PDA

View Full Version : nostalga



shane
October 30th, 2003, 02:55 AM
CD32-DISPOSABLE HERO will games ever be the same again?

Erik
October 30th, 2003, 05:53 AM
Call me a heathen but I'm not familiar with that game.

What makes it so special? :D

Erik

shane
October 30th, 2003, 03:19 PM
this game was released by gremlin graphics ,i think about 94. it was a r-type style game with aga graphics and a great techno sound track,maybe i am looking through rose coloured glasses but i think the game still stands up today.

Erik
October 30th, 2003, 03:44 PM
maybe i am looking through rose coloured glasses but i think the game still stands up today.

You might be, but I don't think so.

There are tons of games that still hold up today in spite of their "crude" nature by modern graphical and sound standards.

IMO playability is the key and the original Colossal Cave adventure is still far more playable then any number of modern high-tech marvels that require the top-end PCs to run over 30 frames a second.

And that's just one example.

Erik

shane
October 31st, 2003, 10:50 PM
hello erik why dont programers put the same thought into games as they use to back in the eightys, graphics are great but what about gameplay?

Erik
November 1st, 2003, 07:12 AM
I'm not exactly sure, but I am going to take a few guesses.

First off, programmers back in the day were very limited in the resources they could bring to the table. They usually had 8 bit processors, low-rez graphics, minimal sound and, at best, 48K or so of RAM to work with. Without all of the bells and whistles the gameplay was about all that they could use to attract and keep players.

Secondly, programmers used to work alone or in very small teams. Nowadays a typical big-name video game is created by a shop of 15, 20 or even more developers each working on some aspect of the game (graphics, sound, level creation, etc.) One or two are responsible for maintianing order in the chaos, but they don't have the same focus or control of the old game "craftsmen."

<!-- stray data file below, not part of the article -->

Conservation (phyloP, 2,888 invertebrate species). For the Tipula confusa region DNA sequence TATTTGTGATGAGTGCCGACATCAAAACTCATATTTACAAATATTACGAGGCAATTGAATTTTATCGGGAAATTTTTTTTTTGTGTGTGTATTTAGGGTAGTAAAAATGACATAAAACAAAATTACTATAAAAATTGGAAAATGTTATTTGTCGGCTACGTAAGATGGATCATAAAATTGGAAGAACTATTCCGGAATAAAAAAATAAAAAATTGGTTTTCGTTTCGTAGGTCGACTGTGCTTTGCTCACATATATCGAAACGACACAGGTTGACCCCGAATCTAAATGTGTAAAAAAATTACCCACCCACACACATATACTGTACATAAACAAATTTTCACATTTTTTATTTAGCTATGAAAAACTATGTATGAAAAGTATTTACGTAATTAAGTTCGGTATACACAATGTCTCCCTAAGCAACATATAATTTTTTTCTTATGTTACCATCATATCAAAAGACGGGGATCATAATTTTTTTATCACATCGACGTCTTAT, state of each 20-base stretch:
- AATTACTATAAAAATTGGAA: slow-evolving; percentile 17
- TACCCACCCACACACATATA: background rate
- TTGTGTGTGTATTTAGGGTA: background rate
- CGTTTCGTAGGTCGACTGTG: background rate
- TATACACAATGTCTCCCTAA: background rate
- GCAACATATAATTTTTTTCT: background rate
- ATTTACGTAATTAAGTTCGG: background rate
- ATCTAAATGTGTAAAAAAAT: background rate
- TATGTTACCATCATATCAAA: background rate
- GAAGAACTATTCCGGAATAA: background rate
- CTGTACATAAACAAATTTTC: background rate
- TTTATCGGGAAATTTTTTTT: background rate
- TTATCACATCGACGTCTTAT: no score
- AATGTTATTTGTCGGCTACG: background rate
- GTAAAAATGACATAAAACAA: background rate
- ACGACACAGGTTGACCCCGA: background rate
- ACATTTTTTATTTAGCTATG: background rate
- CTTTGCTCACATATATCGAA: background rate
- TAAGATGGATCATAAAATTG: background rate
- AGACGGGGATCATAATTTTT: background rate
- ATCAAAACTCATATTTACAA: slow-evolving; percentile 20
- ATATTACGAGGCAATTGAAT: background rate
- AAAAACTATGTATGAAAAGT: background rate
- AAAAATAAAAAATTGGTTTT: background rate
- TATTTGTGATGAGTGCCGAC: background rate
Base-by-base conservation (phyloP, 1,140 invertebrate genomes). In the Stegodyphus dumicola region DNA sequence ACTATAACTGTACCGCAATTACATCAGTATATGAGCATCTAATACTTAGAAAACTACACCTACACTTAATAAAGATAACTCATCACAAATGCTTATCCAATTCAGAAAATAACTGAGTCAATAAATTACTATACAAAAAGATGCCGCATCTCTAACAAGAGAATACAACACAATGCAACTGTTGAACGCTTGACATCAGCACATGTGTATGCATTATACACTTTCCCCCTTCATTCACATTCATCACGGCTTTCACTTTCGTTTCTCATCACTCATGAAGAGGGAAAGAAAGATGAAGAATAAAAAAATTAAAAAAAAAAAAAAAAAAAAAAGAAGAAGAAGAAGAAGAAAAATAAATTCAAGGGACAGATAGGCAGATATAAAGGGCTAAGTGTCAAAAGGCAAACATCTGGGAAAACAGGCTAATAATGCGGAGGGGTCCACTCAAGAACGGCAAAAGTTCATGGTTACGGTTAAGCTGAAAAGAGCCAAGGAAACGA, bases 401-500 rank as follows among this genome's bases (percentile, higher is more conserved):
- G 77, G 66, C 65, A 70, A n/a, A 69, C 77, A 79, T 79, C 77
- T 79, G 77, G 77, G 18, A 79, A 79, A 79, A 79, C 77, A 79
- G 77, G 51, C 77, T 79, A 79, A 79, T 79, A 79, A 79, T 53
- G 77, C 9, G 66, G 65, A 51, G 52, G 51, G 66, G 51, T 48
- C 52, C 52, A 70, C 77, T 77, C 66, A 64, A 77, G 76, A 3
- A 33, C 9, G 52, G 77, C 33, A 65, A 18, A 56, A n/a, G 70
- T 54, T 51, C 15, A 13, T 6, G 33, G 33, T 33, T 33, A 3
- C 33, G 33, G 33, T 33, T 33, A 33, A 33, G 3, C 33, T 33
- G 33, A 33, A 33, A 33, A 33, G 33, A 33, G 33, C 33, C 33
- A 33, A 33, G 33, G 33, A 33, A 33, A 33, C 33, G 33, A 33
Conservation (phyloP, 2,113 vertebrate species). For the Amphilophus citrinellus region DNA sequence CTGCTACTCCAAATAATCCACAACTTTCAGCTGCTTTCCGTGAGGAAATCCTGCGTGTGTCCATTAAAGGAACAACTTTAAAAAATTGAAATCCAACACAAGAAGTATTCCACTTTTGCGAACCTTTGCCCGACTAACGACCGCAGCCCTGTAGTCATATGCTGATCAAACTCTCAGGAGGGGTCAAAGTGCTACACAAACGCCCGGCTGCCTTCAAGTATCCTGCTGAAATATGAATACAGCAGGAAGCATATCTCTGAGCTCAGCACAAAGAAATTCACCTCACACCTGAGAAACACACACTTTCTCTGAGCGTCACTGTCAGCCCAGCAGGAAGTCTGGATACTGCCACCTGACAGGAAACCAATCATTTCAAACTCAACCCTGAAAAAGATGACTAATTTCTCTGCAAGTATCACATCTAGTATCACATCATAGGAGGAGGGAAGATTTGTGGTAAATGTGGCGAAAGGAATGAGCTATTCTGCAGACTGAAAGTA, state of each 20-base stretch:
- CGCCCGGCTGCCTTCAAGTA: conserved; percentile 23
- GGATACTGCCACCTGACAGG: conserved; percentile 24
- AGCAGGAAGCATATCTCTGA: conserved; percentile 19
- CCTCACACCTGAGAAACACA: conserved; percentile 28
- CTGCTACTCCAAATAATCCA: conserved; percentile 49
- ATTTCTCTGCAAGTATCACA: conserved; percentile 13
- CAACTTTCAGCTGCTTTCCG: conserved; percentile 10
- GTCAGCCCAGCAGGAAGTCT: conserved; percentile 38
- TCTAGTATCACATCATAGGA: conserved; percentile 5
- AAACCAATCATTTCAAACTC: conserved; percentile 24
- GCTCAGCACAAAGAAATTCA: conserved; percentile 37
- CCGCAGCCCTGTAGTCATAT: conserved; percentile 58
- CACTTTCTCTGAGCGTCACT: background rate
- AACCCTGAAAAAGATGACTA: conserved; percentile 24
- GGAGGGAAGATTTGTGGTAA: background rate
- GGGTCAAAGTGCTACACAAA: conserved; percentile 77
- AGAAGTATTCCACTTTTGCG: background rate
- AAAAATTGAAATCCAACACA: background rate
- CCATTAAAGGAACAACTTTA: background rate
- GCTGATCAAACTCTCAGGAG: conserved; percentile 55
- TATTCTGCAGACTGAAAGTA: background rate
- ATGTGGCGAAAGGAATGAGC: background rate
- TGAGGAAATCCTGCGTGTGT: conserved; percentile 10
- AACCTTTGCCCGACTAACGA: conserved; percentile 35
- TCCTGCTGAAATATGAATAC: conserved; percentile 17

Finally, and this might be the biggest problem, game creation has gone corporate. Back in the day a programmer would create their game and market it to a software company for sale. They worked on it until they were done and that was that. Today game makers work towards a variety of deadlines most of which have nothing to do with when the game is finished. These newer games are, therefore, often released incomplete or even completely non-functional.

That's my $.02 anyway.

Erik

shane
November 1st, 2003, 05:16 PM
Erik thankyou for replying to my questions.I have had access to the internet for 3 years now,but this is the first time i have posted to a forum.i hope i am not being trivial. shane

Erik
November 1st, 2003, 07:58 PM
Erik thankyou for replying to my questions.I have had access to the internet for 3 years now,but this is the first time i have posted to a forum.i hope i am not being trivial.

You're quite welcome. I'm a big fan of games (when I have time for them) so I love talking about them.

I hope you are enjoying the "forum experience" and that you keep visiting.

Erik